Slimbridge Wetland Centre | 21st August 2018

Location: WWT Slimbridge
Bowditch, Slimbridge
Gloucestershire, GL2 7BT

Date of initial visit: 29th March 2017

Date of revisit: 21st August 2018


There is a large car park with 17 disabled spaces, the spaces are located close to the ramped entrance and the car park toilets which has one disabled toilet.


I would very much recommend a visit to Slimbridge Wetland Centre, there is something there for everybody. Majority of the park is accessible for a wheelchair due to the ramps and clear, wide pathways, the wildlife can be appreciated by children and adults making it fully inclusive.

You can hire an electric scooter or a manual wheelchair from the park, it is advised to call in advance to book one of these. Electric scooters are £6 for the day and they ask for a donation towards manual chairs to go towards maintenance costs.

For people with visual impairments there are volunteers on offer, they will aid you around the park whilst giving you some interesting facts about the fabulous surrounding wildlife. This is work in progress and training is still being given but has been greatly received. Due to this being offered by volunteers you will need to contact the park to organise this ahead of time and be flexible to work around them. The centre will also print out a large print map on request if you need one.

Slimbridge also have dates where they hire out Mobiloo to have on site, who provide extra toileting facilities including an electric hoist, adult size changing table and an assistant available. The upcoming dates are as follows:

  • Wednesday 22nd August 2018
  • Tuesday 18th September 2018
  • Wednesday 24th October 2018

Please visit the website to keep up to date with any other news.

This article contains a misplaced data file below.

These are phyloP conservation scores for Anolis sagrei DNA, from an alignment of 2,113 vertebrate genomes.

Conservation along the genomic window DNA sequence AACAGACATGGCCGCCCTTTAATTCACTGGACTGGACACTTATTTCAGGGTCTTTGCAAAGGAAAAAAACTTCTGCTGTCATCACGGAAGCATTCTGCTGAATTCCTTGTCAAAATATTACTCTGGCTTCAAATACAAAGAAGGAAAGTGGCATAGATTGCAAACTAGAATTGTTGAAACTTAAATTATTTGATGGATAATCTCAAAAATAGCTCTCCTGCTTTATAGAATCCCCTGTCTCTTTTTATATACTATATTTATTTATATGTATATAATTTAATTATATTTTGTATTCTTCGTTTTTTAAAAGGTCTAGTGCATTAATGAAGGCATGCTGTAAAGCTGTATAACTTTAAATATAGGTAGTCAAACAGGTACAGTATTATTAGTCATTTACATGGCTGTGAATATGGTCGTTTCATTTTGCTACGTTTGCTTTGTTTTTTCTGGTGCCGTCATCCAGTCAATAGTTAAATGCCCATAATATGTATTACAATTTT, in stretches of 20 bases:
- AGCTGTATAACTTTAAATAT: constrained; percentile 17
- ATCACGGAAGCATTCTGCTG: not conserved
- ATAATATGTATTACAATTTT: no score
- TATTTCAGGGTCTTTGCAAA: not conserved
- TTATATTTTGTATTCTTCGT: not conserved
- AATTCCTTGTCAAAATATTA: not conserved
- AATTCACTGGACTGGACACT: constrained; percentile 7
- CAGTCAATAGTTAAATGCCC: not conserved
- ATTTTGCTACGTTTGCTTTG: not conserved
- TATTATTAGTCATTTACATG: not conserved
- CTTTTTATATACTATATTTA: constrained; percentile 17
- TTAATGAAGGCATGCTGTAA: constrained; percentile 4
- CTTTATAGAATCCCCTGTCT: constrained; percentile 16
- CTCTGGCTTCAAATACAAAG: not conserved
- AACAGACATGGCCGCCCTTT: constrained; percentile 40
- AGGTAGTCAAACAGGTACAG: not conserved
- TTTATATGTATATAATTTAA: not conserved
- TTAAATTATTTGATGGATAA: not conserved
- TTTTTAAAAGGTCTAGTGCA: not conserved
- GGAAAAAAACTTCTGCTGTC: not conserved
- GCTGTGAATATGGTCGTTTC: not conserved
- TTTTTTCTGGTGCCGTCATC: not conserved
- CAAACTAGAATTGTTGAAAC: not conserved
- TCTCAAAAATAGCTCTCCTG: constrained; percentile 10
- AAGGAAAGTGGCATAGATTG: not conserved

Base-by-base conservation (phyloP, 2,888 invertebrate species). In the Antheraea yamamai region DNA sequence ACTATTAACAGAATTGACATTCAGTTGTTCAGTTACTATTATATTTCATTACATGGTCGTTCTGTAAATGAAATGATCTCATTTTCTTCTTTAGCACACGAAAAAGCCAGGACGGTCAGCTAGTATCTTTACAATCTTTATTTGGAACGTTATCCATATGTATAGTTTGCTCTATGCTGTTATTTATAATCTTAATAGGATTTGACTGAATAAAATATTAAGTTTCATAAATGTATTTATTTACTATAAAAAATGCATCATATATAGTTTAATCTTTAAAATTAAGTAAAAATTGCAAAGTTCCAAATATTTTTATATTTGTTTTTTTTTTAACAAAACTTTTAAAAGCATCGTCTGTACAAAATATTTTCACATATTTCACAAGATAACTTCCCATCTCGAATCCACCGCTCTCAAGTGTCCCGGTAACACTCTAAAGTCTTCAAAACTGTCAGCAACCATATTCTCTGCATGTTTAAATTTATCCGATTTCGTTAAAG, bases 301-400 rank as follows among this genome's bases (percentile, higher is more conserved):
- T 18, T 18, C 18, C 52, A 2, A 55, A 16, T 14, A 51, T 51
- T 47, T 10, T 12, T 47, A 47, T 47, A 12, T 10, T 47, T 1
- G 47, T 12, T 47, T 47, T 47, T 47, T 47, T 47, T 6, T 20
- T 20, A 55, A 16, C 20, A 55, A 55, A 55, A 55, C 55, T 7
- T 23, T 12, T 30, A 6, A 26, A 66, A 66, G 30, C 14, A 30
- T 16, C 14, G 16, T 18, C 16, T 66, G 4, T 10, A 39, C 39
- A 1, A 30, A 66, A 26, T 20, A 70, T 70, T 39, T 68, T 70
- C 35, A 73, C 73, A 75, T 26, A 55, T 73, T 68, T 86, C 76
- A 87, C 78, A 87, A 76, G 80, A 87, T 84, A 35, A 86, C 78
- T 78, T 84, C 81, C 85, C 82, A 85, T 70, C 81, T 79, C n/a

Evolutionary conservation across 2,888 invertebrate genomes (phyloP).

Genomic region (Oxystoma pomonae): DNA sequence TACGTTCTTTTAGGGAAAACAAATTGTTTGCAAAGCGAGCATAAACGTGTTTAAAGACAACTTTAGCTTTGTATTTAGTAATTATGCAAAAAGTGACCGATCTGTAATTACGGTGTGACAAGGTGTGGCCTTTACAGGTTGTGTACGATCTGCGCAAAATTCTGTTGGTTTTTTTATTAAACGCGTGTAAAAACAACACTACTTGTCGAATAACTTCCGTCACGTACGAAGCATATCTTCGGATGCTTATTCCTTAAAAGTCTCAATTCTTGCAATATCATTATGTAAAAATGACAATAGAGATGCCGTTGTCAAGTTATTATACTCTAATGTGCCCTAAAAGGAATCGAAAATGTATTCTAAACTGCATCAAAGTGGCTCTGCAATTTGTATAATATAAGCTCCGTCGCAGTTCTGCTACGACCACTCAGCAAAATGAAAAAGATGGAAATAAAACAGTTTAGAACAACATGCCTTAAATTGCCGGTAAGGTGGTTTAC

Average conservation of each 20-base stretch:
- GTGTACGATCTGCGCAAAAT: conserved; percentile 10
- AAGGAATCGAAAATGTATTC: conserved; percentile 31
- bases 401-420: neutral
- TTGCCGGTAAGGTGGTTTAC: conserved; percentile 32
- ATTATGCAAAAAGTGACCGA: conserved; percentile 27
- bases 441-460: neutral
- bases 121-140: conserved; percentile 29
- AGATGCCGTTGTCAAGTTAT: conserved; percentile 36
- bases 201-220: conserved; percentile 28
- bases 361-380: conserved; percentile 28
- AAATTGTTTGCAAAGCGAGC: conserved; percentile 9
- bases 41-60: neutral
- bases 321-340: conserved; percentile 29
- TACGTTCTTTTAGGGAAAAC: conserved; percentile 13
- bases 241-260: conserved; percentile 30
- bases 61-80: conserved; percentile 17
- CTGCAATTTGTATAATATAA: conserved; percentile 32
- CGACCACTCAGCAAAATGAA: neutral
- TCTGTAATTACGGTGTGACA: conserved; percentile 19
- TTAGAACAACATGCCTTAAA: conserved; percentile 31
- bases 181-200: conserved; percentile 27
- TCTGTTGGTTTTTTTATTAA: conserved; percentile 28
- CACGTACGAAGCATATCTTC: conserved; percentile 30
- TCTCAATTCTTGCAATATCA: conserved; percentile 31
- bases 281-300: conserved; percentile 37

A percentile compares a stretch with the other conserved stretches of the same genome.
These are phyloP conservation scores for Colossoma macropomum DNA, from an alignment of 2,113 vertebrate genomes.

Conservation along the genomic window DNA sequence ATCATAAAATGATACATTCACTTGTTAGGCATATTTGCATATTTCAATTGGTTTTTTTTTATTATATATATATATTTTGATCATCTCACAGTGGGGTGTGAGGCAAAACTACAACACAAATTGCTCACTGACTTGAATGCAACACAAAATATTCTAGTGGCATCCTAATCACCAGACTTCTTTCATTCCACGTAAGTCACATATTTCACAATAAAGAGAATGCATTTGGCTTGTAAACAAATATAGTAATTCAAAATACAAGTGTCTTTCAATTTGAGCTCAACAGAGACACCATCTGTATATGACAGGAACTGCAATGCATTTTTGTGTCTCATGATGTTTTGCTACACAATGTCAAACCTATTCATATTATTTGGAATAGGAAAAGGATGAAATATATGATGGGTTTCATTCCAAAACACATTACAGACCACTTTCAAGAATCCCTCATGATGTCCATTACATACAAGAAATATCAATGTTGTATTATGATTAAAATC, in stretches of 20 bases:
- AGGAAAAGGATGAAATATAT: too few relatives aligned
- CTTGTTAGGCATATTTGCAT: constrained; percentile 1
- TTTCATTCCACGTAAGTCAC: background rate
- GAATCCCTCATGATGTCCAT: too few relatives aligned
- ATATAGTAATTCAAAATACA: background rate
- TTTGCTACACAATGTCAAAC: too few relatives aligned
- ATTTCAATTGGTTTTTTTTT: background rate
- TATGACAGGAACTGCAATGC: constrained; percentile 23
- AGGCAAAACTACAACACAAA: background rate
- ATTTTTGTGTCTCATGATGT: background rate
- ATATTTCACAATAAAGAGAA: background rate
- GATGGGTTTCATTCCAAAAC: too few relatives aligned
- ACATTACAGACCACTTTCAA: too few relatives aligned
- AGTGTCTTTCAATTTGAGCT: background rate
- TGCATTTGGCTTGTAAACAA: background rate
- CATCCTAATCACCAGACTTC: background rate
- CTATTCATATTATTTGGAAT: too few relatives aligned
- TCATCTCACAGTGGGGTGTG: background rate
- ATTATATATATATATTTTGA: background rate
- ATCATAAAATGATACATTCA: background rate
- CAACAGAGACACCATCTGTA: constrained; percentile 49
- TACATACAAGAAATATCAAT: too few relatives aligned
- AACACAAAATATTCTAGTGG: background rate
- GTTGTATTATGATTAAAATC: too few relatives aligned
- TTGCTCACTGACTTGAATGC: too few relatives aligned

You can read about the Slimbridge 2020 project here. Within this project are some exciting things on the horizon regarding accessibility such as a fully functioning lift at the new Holden Tower (from Autumn 2019) with a stunning view over the Estuary, current access is up two flights of stairs. The summer walkway is going to be made accessible (opening summer 2020) and they are also building a new accessible Avery and outdoor theatre which will have disabled toilet facilities inside.

During wet winter months you are required to disinfect your shoes and wheels going round certain parts of the park, there is a mat and wheel wash provided.

There is a Land Rover Safari which takes you along the banks of the River Severn with a expert warden to point out the surrounding wildlife, a lift has recently been installed which can accommodate 2 wheelchairs per journey. However, we didn’t get chance to experience this.

The centre itself is very big and you could easily spend a full day here, on entrance there is a large double automatic door leading into the venue, with a button for disabled users to press this will open the door and there is a lowered reception point on the right for disabled customers. You can collect a token from the reception for the observatory which is a viewing platform up high where you can see a 360-degree view of the Wetlands. This is accessible via the lift.

You then lead from the visitor centre directly out to Swan Lake, there is a flat, wide decking type bridge which leads over the lake with birds either side, you can get close to the water and feed the birds with grain which can be purchased at the visitor centre for £1.50

Welly boot land is just around the corner from Swan Lake, this is a great area for children, I was able to get in here and could sit comfortably around a bench but the activities are very interactive and would be no good for a child in a wheelchair. There are small bridges over water streams, roundabouts, climbing frames etc.

You can then work your way around the park in a loop, I would recommend from the left and then looping around to the right (e.g from swan lake, welly boot land, south discovery hide, Asia, otter pool, Hogarth hide, tropical guide, Kingfisher hide, playpark/toilets, North America, duck decoy, pond zone, garden of reflection, Knott hide (this pathway has some less accessible areas so you may want to end your trip before), gift shop, home!) there are lots of gates which are required to be kept shut, this is to keep certain birds in their home environment but also to keep other animals out such as foxes. Some less able-bodied people would not be able to open these gates, if you were visiting alone without any assistance then the staff are happy to help with this as much as possible.